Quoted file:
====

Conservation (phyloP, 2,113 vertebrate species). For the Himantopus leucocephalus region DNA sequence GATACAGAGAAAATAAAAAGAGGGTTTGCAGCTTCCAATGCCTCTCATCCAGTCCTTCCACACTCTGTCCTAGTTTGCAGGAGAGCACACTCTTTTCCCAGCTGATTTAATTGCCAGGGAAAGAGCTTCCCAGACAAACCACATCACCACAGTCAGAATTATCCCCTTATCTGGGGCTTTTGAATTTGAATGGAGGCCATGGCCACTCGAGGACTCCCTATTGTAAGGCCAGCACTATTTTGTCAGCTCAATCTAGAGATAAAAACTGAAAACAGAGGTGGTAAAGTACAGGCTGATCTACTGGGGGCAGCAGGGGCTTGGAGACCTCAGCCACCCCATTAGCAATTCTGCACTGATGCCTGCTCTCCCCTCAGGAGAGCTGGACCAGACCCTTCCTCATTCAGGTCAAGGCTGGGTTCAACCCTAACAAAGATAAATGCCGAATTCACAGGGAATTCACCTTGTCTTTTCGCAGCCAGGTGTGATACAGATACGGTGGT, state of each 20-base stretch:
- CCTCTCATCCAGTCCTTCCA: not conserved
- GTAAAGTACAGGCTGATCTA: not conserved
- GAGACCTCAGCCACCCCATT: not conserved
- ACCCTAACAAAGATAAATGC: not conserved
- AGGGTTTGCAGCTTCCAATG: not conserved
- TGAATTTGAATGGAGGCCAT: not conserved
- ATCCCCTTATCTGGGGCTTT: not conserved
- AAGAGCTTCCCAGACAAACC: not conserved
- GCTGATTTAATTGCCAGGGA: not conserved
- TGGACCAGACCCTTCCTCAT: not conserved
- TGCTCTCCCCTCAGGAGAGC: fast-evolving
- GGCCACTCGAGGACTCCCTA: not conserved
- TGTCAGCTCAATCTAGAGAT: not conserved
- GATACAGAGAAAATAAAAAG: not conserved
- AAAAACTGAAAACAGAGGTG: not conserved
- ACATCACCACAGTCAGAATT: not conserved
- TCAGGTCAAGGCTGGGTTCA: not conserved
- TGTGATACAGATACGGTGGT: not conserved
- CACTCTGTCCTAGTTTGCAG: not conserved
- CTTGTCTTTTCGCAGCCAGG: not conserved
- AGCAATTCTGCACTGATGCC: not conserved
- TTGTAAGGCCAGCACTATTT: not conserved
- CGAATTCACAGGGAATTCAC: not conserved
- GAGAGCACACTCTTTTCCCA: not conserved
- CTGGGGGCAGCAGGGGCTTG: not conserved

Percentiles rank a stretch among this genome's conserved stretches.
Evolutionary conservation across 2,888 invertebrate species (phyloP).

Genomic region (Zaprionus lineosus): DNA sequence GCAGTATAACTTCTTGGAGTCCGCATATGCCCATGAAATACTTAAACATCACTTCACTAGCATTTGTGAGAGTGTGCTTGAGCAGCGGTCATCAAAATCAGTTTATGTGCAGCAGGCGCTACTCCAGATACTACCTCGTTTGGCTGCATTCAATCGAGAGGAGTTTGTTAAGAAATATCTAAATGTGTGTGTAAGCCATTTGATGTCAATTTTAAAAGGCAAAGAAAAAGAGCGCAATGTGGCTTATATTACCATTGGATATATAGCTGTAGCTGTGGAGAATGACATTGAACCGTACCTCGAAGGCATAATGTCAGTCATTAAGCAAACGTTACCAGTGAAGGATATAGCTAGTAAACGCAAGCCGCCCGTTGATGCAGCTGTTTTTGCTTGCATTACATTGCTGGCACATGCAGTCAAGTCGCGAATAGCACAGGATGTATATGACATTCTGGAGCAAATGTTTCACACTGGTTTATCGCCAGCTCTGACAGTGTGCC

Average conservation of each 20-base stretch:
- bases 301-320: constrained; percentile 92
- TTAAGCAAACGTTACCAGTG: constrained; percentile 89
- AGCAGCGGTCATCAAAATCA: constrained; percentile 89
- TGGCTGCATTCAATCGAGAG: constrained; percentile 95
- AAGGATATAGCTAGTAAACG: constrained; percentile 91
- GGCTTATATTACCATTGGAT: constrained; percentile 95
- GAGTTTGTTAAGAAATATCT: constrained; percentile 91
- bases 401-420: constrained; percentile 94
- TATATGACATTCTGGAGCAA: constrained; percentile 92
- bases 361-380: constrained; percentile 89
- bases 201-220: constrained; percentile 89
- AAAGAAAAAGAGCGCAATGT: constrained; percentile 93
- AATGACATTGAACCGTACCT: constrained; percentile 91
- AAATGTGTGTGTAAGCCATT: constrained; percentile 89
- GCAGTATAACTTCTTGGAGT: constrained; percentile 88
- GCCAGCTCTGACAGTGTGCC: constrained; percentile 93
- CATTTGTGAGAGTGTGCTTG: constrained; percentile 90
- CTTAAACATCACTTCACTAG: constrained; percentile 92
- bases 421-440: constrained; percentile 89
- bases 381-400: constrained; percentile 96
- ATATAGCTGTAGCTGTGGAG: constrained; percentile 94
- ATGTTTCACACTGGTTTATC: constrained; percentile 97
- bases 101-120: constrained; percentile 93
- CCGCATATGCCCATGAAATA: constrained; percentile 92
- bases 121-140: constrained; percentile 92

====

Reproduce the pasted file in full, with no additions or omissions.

Conservation (phyloP, 2,113 vertebrate species). For the Himantopus leucocephalus region DNA sequence GATACAGAGAAAATAAAAAGAGGGTTTGCAGCTTCCAATGCCTCTCATCCAGTCCTTCCACACTCTGTCCTAGTTTGCAGGAGAGCACACTCTTTTCCCAGCTGATTTAATTGCCAGGGAAAGAGCTTCCCAGACAAACCACATCACCACAGTCAGAATTATCCCCTTATCTGGGGCTTTTGAATTTGAATGGAGGCCATGGCCACTCGAGGACTCCCTATTGTAAGGCCAGCACTATTTTGTCAGCTCAATCTAGAGATAAAAACTGAAAACAGAGGTGGTAAAGTACAGGCTGATCTACTGGGGGCAGCAGGGGCTTGGAGACCTCAGCCACCCCATTAGCAATTCTGCACTGATGCCTGCTCTCCCCTCAGGAGAGCTGGACCAGACCCTTCCTCATTCAGGTCAAGGCTGGGTTCAACCCTAACAAAGATAAATGCCGAATTCACAGGGAATTCACCTTGTCTTTTCGCAGCCAGGTGTGATACAGATACGGTGGT, state of each 20-base stretch:
- CCTCTCATCCAGTCCTTCCA: not conserved
- GTAAAGTACAGGCTGATCTA: not conserved
- GAGACCTCAGCCACCCCATT: not conserved
- ACCCTAACAAAGATAAATGC: not conserved
- AGGGTTTGCAGCTTCCAATG: not conserved
- TGAATTTGAATGGAGGCCAT: not conserved
- ATCCCCTTATCTGGGGCTTT: not conserved
- AAGAGCTTCCCAGACAAACC: not conserved
- GCTGATTTAATTGCCAGGGA: not conserved
- TGGACCAGACCCTTCCTCAT: not conserved
- TGCTCTCCCCTCAGGAGAGC: fast-evolving
- GGCCACTCGAGGACTCCCTA: not conserved
- TGTCAGCTCAATCTAGAGAT: not conserved
- GATACAGAGAAAATAAAAAG: not conserved
- AAAAACTGAAAACAGAGGTG: not conserved
- ACATCACCACAGTCAGAATT: not conserved
- TCAGGTCAAGGCTGGGTTCA: not conserved
- TGTGATACAGATACGGTGGT: not conserved
- CACTCTGTCCTAGTTTGCAG: not conserved
- CTTGTCTTTTCGCAGCCAGG: not conserved
- AGCAATTCTGCACTGATGCC: not conserved
- TTGTAAGGCCAGCACTATTT: not conserved
- CGAATTCACAGGGAATTCAC: not conserved
- GAGAGCACACTCTTTTCCCA: not conserved
- CTGGGGGCAGCAGGGGCTTG: not conserved

Percentiles rank a stretch among this genome's conserved stretches.
Evolutionary conservation across 2,888 invertebrate species (phyloP).

Genomic region (Zaprionus lineosus): DNA sequence GCAGTATAACTTCTTGGAGTCCGCATATGCCCATGAAATACTTAAACATCACTTCACTAGCATTTGTGAGAGTGTGCTTGAGCAGCGGTCATCAAAATCAGTTTATGTGCAGCAGGCGCTACTCCAGATACTACCTCGTTTGGCTGCATTCAATCGAGAGGAGTTTGTTAAGAAATATCTAAATGTGTGTGTAAGCCATTTGATGTCAATTTTAAAAGGCAAAGAAAAAGAGCGCAATGTGGCTTATATTACCATTGGATATATAGCTGTAGCTGTGGAGAATGACATTGAACCGTACCTCGAAGGCATAATGTCAGTCATTAAGCAAACGTTACCAGTGAAGGATATAGCTAGTAAACGCAAGCCGCCCGTTGATGCAGCTGTTTTTGCTTGCATTACATTGCTGGCACATGCAGTCAAGTCGCGAATAGCACAGGATGTATATGACATTCTGGAGCAAATGTTTCACACTGGTTTATCGCCAGCTCTGACAGTGTGCC

Average conservation of each 20-base stretch:
- bases 301-320: constrained; percentile 92
- TTAAGCAAACGTTACCAGTG: constrained; percentile 89
- AGCAGCGGTCATCAAAATCA: constrained; percentile 89
- TGGCTGCATTCAATCGAGAG: constrained; percentile 95
- AAGGATATAGCTAGTAAACG: constrained; percentile 91
- GGCTTATATTACCATTGGAT: constrained; percentile 95
- GAGTTTGTTAAGAAATATCT: constrained; percentile 91
- bases 401-420: constrained; percentile 94
- TATATGACATTCTGGAGCAA: constrained; percentile 92
- bases 361-380: constrained; percentile 89
- bases 201-220: constrained; percentile 89
- AAAGAAAAAGAGCGCAATGT: constrained; percentile 93
- AATGACATTGAACCGTACCT: constrained; percentile 91
- AAATGTGTGTGTAAGCCATT: constrained; percentile 89
- GCAGTATAACTTCTTGGAGT: constrained; percentile 88
- GCCAGCTCTGACAGTGTGCC: constrained; percentile 93
- CATTTGTGAGAGTGTGCTTG: constrained; percentile 90
- CTTAAACATCACTTCACTAG: constrained; percentile 92
- bases 421-440: constrained; percentile 89
- bases 381-400: constrained; percentile 96
- ATATAGCTGTAGCTGTGGAG: constrained; percentile 94
- ATGTTTCACACTGGTTTATC: constrained; percentile 97
- bases 101-120: constrained; percentile 93
- CCGCATATGCCCATGAAATA: constrained; percentile 92
- bases 121-140: constrained; percentile 92